Dr. Robin’s Covid-19 Updates
How to Outlast the Pandemic with Grace
Working That Resiliency Muscle
The US has hit a quarter of a million deaths, a mind-numbingly terrible milestone. We try to picture how it’s more than all the deaths in World War I and Vietnam and Korea combined, but it’s just not fathomable. And the worst of it is, hospitalizations are rising so rapidly now — with no clear-cut way to turn them around — there is no clear picture of when this terrible tsunami will recede.
Regarding Thanksgiving: I’ve been thrilled at how many people have deliberately decided to dial the day down to immediate bubbled family.
It appears more and more people are using our science to make mindful decisions about Thanksgiving. Almost everyone I know has changed their plans somehow — inviting fewer people, eliminating travel, eating take-out or pot-luck, shortening the get-together, using more ventilation or outside gatherings, planning widely spaced tables and chairs, and masking around everybody at risk hopefully keep us all a little bit safer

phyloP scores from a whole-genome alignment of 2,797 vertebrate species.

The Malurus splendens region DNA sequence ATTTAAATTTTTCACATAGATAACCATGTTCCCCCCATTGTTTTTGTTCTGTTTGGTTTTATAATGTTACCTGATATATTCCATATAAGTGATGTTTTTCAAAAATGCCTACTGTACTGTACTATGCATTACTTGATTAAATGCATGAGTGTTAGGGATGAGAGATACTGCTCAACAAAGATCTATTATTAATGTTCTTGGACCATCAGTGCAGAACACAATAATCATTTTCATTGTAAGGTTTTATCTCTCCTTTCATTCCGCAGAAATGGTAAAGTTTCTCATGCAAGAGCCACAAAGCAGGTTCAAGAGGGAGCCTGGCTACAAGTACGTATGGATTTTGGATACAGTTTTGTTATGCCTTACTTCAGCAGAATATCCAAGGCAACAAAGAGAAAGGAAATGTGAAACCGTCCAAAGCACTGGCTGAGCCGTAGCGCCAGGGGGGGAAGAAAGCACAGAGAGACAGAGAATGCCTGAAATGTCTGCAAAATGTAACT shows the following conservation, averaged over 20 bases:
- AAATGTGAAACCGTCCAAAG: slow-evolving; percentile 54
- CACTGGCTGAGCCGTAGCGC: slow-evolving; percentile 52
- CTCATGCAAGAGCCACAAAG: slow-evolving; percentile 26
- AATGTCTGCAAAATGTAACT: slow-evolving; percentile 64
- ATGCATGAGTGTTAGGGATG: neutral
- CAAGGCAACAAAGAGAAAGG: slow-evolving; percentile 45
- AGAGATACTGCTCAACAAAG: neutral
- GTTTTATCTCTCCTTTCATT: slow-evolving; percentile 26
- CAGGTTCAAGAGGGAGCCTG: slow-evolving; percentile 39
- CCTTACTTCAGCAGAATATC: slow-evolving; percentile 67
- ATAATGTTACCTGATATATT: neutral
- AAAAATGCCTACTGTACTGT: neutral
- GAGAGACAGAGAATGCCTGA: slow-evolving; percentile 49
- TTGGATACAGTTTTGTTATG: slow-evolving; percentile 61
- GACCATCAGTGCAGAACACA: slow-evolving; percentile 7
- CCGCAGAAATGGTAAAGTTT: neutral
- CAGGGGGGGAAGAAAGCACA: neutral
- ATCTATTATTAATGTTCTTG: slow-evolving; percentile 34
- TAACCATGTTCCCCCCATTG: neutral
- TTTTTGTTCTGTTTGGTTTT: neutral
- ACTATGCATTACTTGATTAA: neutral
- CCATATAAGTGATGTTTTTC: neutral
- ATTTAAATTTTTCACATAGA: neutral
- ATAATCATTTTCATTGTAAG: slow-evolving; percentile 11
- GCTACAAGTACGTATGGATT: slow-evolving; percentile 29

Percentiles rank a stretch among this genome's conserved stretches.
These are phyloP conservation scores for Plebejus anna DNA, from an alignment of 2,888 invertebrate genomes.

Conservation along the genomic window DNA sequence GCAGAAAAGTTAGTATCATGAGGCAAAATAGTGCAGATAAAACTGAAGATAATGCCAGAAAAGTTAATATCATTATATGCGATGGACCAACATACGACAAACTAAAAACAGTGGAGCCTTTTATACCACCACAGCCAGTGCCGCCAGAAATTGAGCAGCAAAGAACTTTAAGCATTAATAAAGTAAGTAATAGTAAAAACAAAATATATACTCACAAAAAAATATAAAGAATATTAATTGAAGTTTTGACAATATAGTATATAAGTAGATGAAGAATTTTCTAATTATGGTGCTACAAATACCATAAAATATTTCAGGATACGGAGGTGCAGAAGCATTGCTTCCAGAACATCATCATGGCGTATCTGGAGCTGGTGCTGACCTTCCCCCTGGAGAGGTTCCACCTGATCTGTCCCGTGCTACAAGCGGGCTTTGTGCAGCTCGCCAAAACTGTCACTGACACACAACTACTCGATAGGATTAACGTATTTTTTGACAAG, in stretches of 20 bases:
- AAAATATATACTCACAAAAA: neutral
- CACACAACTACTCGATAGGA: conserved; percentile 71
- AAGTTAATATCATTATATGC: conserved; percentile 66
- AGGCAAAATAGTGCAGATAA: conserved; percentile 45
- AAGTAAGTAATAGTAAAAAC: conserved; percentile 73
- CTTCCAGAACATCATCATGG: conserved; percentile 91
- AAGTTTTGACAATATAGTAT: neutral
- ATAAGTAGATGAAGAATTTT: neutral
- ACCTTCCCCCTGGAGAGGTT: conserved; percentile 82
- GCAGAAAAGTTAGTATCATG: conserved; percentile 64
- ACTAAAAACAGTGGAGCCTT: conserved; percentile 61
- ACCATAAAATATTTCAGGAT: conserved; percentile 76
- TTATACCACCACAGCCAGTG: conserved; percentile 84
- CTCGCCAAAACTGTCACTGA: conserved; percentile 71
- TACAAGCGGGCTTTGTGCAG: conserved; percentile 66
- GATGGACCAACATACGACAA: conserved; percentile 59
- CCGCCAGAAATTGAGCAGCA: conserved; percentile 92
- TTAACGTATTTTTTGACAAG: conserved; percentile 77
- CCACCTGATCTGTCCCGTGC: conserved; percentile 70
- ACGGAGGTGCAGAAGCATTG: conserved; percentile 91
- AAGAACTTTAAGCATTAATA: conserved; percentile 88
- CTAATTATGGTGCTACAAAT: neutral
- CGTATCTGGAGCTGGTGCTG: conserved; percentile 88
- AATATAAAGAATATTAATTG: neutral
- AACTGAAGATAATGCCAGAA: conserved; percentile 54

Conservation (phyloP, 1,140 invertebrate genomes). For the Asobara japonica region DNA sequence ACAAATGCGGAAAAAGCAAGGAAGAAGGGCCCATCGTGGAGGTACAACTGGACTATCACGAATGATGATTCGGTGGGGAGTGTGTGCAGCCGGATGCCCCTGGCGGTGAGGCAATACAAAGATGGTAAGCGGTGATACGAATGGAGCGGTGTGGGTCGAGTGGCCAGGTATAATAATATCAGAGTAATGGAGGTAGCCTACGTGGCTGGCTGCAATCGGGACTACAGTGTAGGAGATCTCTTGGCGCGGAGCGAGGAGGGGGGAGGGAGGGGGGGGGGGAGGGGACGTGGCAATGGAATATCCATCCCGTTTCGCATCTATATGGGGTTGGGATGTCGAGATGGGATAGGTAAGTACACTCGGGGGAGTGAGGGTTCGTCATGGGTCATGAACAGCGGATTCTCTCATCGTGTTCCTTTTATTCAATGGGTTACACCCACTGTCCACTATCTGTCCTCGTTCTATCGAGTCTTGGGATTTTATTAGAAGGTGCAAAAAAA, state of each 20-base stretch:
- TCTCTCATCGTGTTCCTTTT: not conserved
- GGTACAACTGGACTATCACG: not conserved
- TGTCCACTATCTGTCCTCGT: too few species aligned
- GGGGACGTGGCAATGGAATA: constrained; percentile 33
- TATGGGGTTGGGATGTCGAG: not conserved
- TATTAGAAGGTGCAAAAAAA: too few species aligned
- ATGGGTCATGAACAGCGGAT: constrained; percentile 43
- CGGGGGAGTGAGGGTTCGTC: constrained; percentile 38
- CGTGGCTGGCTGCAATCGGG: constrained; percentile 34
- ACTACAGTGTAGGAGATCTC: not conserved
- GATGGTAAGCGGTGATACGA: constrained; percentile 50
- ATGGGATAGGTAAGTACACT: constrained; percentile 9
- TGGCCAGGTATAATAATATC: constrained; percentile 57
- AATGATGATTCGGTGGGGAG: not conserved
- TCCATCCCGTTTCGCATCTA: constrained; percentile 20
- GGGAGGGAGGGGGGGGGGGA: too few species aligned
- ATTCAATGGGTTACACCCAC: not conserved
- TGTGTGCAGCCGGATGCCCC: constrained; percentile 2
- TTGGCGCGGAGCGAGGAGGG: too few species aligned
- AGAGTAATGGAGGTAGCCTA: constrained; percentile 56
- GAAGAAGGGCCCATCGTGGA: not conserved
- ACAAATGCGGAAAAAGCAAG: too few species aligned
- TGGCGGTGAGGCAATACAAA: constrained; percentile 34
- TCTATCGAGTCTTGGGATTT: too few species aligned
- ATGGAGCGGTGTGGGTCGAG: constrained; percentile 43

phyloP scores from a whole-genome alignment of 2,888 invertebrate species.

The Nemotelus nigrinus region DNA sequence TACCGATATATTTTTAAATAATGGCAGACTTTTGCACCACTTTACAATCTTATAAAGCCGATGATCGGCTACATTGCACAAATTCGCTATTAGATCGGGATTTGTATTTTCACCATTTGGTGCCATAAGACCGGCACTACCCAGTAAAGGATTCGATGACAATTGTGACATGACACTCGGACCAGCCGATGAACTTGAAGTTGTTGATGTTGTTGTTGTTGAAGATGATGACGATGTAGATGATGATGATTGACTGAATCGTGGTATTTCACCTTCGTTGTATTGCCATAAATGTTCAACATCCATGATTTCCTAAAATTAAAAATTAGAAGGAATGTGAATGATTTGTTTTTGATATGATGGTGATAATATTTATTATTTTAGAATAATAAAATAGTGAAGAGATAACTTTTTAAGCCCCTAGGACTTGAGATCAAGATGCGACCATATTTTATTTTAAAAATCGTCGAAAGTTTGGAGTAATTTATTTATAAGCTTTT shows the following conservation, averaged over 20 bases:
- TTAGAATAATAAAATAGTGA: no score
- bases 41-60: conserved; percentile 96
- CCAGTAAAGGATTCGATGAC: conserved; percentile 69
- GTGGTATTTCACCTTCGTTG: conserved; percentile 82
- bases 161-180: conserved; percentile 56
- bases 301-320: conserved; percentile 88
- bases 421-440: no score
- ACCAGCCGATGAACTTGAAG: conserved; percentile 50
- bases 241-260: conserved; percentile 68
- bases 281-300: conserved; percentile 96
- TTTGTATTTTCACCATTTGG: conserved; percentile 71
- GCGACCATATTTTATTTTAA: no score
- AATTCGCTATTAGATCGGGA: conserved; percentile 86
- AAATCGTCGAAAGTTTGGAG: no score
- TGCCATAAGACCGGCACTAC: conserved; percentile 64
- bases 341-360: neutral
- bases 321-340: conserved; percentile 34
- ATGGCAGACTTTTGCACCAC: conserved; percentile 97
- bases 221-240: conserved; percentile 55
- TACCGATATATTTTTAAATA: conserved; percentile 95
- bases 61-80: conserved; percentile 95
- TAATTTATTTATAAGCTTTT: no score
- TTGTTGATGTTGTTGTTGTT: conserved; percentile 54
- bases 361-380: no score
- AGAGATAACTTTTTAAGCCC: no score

Some people have found this Brown Med School calculator helpful. You put in the details of your gathering — eg numbers of guests, duration, indoors/outdoors, what % masked — and it will tell you whether it’s a high, low or medium risk activity.
What I especially like is how you can change the parameters and see how those changes affect your risk.
a) Cut the event time in half? Cut the risk in half.
b) Cut the guest list by 50%? Cut the risk by a lot.
c) Eat outdoors? Radically decrease risk.
I also think the calculator helps you pinpoint how much risk you are willing to accept. It’s remarkable to see how every little change helps.
Unfortunately, unless every single family in the country dials back/stays home, I am afraid we are going to be facing some rough times.
Starting out with the high numbers we have now and adding in Thanksgiving means we’re probably going to have an awful Christmas, and then if we have a bad Christmas, most of January is going to be extremely difficult — for us, for our families, but most of all for our health…